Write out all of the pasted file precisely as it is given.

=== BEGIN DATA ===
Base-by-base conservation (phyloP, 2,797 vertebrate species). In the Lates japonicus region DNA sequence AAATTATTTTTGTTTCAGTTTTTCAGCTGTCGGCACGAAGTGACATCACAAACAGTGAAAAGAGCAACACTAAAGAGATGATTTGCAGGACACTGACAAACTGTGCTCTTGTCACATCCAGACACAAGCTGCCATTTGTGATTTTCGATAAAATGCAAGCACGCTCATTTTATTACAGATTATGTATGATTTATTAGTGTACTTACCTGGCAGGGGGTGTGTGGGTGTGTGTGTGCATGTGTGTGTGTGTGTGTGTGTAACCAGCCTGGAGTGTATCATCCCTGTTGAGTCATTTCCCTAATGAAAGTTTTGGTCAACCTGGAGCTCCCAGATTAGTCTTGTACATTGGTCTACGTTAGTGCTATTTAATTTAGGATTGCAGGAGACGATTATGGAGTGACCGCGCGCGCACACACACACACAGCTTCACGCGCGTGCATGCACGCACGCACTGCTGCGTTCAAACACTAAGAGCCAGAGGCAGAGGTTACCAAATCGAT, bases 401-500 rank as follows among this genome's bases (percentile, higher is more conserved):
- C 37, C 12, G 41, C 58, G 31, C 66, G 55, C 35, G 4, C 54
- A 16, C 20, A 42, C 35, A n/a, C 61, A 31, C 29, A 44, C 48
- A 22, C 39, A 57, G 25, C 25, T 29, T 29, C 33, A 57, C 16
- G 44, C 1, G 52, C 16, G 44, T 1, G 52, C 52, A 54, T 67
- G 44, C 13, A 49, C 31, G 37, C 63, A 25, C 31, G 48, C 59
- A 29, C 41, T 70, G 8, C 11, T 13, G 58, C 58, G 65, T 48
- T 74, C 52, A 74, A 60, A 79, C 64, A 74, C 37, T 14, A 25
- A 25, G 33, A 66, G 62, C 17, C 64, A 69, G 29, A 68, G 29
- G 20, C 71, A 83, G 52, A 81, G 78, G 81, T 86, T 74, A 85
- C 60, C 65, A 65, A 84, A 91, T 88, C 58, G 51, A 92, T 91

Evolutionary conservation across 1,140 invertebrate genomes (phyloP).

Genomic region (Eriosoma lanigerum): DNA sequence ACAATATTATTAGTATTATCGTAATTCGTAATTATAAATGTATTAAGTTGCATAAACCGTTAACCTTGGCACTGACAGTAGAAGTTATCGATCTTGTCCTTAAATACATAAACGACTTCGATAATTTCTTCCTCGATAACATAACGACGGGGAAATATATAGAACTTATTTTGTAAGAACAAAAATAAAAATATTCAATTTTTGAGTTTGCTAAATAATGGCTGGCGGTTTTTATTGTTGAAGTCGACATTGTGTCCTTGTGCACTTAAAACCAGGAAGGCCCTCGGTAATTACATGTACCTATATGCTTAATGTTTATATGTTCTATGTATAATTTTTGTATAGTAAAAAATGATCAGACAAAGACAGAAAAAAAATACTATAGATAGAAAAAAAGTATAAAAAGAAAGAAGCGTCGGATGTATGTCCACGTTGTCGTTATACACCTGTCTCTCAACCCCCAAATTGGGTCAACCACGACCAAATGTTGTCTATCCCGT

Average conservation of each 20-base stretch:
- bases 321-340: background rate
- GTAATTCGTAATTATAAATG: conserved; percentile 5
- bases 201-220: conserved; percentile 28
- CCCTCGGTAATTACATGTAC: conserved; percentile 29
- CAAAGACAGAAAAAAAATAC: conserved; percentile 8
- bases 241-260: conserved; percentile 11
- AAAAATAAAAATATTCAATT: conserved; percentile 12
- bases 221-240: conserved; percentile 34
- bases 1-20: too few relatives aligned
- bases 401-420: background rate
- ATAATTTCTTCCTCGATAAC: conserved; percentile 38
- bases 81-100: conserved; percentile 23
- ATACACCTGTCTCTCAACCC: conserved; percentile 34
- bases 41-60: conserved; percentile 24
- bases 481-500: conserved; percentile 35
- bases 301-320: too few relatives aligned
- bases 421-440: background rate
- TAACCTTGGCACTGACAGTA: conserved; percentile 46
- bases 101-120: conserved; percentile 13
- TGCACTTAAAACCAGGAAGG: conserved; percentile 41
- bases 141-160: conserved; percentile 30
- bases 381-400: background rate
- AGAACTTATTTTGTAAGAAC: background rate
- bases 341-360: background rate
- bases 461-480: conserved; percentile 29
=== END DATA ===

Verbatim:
Base-by-base conservation (phyloP, 2,797 vertebrate species). In the Lates japonicus region DNA sequence AAATTATTTTTGTTTCAGTTTTTCAGCTGTCGGCACGAAGTGACATCACAAACAGTGAAAAGAGCAACACTAAAGAGATGATTTGCAGGACACTGACAAACTGTGCTCTTGTCACATCCAGACACAAGCTGCCATTTGTGATTTTCGATAAAATGCAAGCACGCTCATTTTATTACAGATTATGTATGATTTATTAGTGTACTTACCTGGCAGGGGGTGTGTGGGTGTGTGTGTGCATGTGTGTGTGTGTGTGTGTGTAACCAGCCTGGAGTGTATCATCCCTGTTGAGTCATTTCCCTAATGAAAGTTTTGGTCAACCTGGAGCTCCCAGATTAGTCTTGTACATTGGTCTACGTTAGTGCTATTTAATTTAGGATTGCAGGAGACGATTATGGAGTGACCGCGCGCGCACACACACACACAGCTTCACGCGCGTGCATGCACGCACGCACTGCTGCGTTCAAACACTAAGAGCCAGAGGCAGAGGTTACCAAATCGAT, bases 401-500 rank as follows among this genome's bases (percentile, higher is more conserved):
- C 37, C 12, G 41, C 58, G 31, C 66, G 55, C 35, G 4, C 54
- A 16, C 20, A 42, C 35, A n/a, C 61, A 31, C 29, A 44, C 48
- A 22, C 39, A 57, G 25, C 25, T 29, T 29, C 33, A 57, C 16
- G 44, C 1, G 52, C 16, G 44, T 1, G 52, C 52, A 54, T 67
- G 44, C 13, A 49, C 31, G 37, C 63, A 25, C 31, G 48, C 59
- A 29, C 41, T 70, G 8, C 11, T 13, G 58, C 58, G 65, T 48
- T 74, C 52, A 74, A 60, A 79, C 64, A 74, C 37, T 14, A 25
- A 25, G 33, A 66, G 62, C 17, C 64, A 69, G 29, A 68, G 29
- G 20, C 71, A 83, G 52, A 81, G 78, G 81, T 86, T 74, A 85
- C 60, C 65, A 65, A 84, A 91, T 88, C 58, G 51, A 92, T 91

Evolutionary conservation across 1,140 invertebrate genomes (phyloP).

Genomic region (Eriosoma lanigerum): DNA sequence ACAATATTATTAGTATTATCGTAATTCGTAATTATAAATGTATTAAGTTGCATAAACCGTTAACCTTGGCACTGACAGTAGAAGTTATCGATCTTGTCCTTAAATACATAAACGACTTCGATAATTTCTTCCTCGATAACATAACGACGGGGAAATATATAGAACTTATTTTGTAAGAACAAAAATAAAAATATTCAATTTTTGAGTTTGCTAAATAATGGCTGGCGGTTTTTATTGTTGAAGTCGACATTGTGTCCTTGTGCACTTAAAACCAGGAAGGCCCTCGGTAATTACATGTACCTATATGCTTAATGTTTATATGTTCTATGTATAATTTTTGTATAGTAAAAAATGATCAGACAAAGACAGAAAAAAAATACTATAGATAGAAAAAAAGTATAAAAAGAAAGAAGCGTCGGATGTATGTCCACGTTGTCGTTATACACCTGTCTCTCAACCCCCAAATTGGGTCAACCACGACCAAATGTTGTCTATCCCGT

Average conservation of each 20-base stretch:
- bases 321-340: background rate
- GTAATTCGTAATTATAAATG: conserved; percentile 5
- bases 201-220: conserved; percentile 28
- CCCTCGGTAATTACATGTAC: conserved; percentile 29
- CAAAGACAGAAAAAAAATAC: conserved; percentile 8
- bases 241-260: conserved; percentile 11
- AAAAATAAAAATATTCAATT: conserved; percentile 12
- bases 221-240: conserved; percentile 34
- bases 1-20: too few relatives aligned
- bases 401-420: background rate
- ATAATTTCTTCCTCGATAAC: conserved; percentile 38
- bases 81-100: conserved; percentile 23
- ATACACCTGTCTCTCAACCC: conserved; percentile 34
- bases 41-60: conserved; percentile 24
- bases 481-500: conserved; percentile 35
- bases 301-320: too few relatives aligned
- bases 421-440: background rate
- TAACCTTGGCACTGACAGTA: conserved; percentile 46
- bases 101-120: conserved; percentile 13
- TGCACTTAAAACCAGGAAGG: conserved; percentile 41
- bases 141-160: conserved; percentile 30
- bases 381-400: background rate
- AGAACTTATTTTGTAAGAAC: background rate
- bases 341-360: background rate
- bases 461-480: conserved; percentile 29